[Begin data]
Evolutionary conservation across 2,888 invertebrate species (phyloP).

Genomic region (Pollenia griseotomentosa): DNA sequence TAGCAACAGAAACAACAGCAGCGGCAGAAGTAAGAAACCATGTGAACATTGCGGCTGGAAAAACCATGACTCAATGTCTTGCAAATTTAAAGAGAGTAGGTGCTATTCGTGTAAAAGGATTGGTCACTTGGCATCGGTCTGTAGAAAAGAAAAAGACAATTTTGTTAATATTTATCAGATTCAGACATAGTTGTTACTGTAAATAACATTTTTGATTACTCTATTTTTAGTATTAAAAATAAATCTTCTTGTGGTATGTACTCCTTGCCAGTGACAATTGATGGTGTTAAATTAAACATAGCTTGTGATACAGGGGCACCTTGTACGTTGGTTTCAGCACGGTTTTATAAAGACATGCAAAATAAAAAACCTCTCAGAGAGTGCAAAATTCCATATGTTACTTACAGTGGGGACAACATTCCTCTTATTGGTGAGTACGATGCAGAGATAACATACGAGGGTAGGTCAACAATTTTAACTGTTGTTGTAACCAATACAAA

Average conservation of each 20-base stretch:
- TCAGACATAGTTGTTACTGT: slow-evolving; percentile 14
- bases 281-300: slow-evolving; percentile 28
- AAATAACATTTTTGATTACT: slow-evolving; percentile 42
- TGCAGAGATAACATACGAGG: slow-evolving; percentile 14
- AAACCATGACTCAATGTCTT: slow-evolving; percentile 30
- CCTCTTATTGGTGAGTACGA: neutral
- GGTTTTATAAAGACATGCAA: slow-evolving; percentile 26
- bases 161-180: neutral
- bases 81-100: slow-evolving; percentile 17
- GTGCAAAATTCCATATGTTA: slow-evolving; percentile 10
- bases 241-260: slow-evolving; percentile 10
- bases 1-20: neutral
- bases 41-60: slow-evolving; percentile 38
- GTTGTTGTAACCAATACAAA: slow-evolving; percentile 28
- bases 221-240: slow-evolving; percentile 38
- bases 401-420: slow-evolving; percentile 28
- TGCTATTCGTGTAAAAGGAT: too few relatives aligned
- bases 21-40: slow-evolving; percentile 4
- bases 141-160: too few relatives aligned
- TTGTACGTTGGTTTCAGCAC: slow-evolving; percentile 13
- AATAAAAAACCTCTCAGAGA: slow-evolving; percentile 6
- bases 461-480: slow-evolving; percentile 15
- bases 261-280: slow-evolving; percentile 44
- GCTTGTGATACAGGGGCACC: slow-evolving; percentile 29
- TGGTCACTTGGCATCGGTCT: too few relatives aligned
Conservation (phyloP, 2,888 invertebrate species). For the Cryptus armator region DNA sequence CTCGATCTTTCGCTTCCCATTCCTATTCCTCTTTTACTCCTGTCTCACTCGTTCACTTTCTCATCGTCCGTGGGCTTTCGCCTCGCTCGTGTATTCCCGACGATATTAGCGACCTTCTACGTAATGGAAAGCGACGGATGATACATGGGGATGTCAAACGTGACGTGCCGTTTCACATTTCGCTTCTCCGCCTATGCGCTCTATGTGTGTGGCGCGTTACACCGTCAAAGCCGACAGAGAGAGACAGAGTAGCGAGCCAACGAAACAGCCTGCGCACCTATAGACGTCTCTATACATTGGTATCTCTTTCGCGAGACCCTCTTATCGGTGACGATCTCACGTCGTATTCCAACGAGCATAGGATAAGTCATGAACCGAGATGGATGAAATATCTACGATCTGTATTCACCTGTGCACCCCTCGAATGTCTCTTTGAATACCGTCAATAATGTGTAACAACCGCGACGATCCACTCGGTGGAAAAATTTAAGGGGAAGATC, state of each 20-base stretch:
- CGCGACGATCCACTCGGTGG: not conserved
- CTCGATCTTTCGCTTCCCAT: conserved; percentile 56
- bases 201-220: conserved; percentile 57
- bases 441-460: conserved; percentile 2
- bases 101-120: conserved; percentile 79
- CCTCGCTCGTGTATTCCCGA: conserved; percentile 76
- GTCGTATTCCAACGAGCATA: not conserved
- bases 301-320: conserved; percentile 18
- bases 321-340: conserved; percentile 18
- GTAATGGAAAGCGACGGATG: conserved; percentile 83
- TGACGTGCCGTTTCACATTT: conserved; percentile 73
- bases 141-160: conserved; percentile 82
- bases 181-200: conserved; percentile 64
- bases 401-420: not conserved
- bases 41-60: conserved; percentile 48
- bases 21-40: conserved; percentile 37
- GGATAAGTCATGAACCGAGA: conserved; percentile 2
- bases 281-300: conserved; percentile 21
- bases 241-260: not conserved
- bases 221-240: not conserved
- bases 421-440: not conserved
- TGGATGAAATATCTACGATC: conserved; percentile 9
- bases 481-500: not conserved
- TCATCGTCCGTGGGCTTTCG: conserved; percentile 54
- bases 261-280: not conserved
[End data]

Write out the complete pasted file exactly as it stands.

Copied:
Evolutionary conservation across 2,888 invertebrate species (phyloP).

Genomic region (Pollenia griseotomentosa): DNA sequence TAGCAACAGAAACAACAGCAGCGGCAGAAGTAAGAAACCATGTGAACATTGCGGCTGGAAAAACCATGACTCAATGTCTTGCAAATTTAAAGAGAGTAGGTGCTATTCGTGTAAAAGGATTGGTCACTTGGCATCGGTCTGTAGAAAAGAAAAAGACAATTTTGTTAATATTTATCAGATTCAGACATAGTTGTTACTGTAAATAACATTTTTGATTACTCTATTTTTAGTATTAAAAATAAATCTTCTTGTGGTATGTACTCCTTGCCAGTGACAATTGATGGTGTTAAATTAAACATAGCTTGTGATACAGGGGCACCTTGTACGTTGGTTTCAGCACGGTTTTATAAAGACATGCAAAATAAAAAACCTCTCAGAGAGTGCAAAATTCCATATGTTACTTACAGTGGGGACAACATTCCTCTTATTGGTGAGTACGATGCAGAGATAACATACGAGGGTAGGTCAACAATTTTAACTGTTGTTGTAACCAATACAAA

Average conservation of each 20-base stretch:
- TCAGACATAGTTGTTACTGT: slow-evolving; percentile 14
- bases 281-300: slow-evolving; percentile 28
- AAATAACATTTTTGATTACT: slow-evolving; percentile 42
- TGCAGAGATAACATACGAGG: slow-evolving; percentile 14
- AAACCATGACTCAATGTCTT: slow-evolving; percentile 30
- CCTCTTATTGGTGAGTACGA: neutral
- GGTTTTATAAAGACATGCAA: slow-evolving; percentile 26
- bases 161-180: neutral
- bases 81-100: slow-evolving; percentile 17
- GTGCAAAATTCCATATGTTA: slow-evolving; percentile 10
- bases 241-260: slow-evolving; percentile 10
- bases 1-20: neutral
- bases 41-60: slow-evolving; percentile 38
- GTTGTTGTAACCAATACAAA: slow-evolving; percentile 28
- bases 221-240: slow-evolving; percentile 38
- bases 401-420: slow-evolving; percentile 28
- TGCTATTCGTGTAAAAGGAT: too few relatives aligned
- bases 21-40: slow-evolving; percentile 4
- bases 141-160: too few relatives aligned
- TTGTACGTTGGTTTCAGCAC: slow-evolving; percentile 13
- AATAAAAAACCTCTCAGAGA: slow-evolving; percentile 6
- bases 461-480: slow-evolving; percentile 15
- bases 261-280: slow-evolving; percentile 44
- GCTTGTGATACAGGGGCACC: slow-evolving; percentile 29
- TGGTCACTTGGCATCGGTCT: too few relatives aligned
Conservation (phyloP, 2,888 invertebrate species). For the Cryptus armator region DNA sequence CTCGATCTTTCGCTTCCCATTCCTATTCCTCTTTTACTCCTGTCTCACTCGTTCACTTTCTCATCGTCCGTGGGCTTTCGCCTCGCTCGTGTATTCCCGACGATATTAGCGACCTTCTACGTAATGGAAAGCGACGGATGATACATGGGGATGTCAAACGTGACGTGCCGTTTCACATTTCGCTTCTCCGCCTATGCGCTCTATGTGTGTGGCGCGTTACACCGTCAAAGCCGACAGAGAGAGACAGAGTAGCGAGCCAACGAAACAGCCTGCGCACCTATAGACGTCTCTATACATTGGTATCTCTTTCGCGAGACCCTCTTATCGGTGACGATCTCACGTCGTATTCCAACGAGCATAGGATAAGTCATGAACCGAGATGGATGAAATATCTACGATCTGTATTCACCTGTGCACCCCTCGAATGTCTCTTTGAATACCGTCAATAATGTGTAACAACCGCGACGATCCACTCGGTGGAAAAATTTAAGGGGAAGATC, state of each 20-base stretch:
- CGCGACGATCCACTCGGTGG: not conserved
- CTCGATCTTTCGCTTCCCAT: conserved; percentile 56
- bases 201-220: conserved; percentile 57
- bases 441-460: conserved; percentile 2
- bases 101-120: conserved; percentile 79
- CCTCGCTCGTGTATTCCCGA: conserved; percentile 76
- GTCGTATTCCAACGAGCATA: not conserved
- bases 301-320: conserved; percentile 18
- bases 321-340: conserved; percentile 18
- GTAATGGAAAGCGACGGATG: conserved; percentile 83
- TGACGTGCCGTTTCACATTT: conserved; percentile 73
- bases 141-160: conserved; percentile 82
- bases 181-200: conserved; percentile 64
- bases 401-420: not conserved
- bases 41-60: conserved; percentile 48
- bases 21-40: conserved; percentile 37
- GGATAAGTCATGAACCGAGA: conserved; percentile 2
- bases 281-300: conserved; percentile 21
- bases 241-260: not conserved
- bases 221-240: not conserved
- bases 421-440: not conserved
- TGGATGAAATATCTACGATC: conserved; percentile 9
- bases 481-500: not conserved
- TCATCGTCCGTGGGCTTTCG: conserved; percentile 54
- bases 261-280: not conserved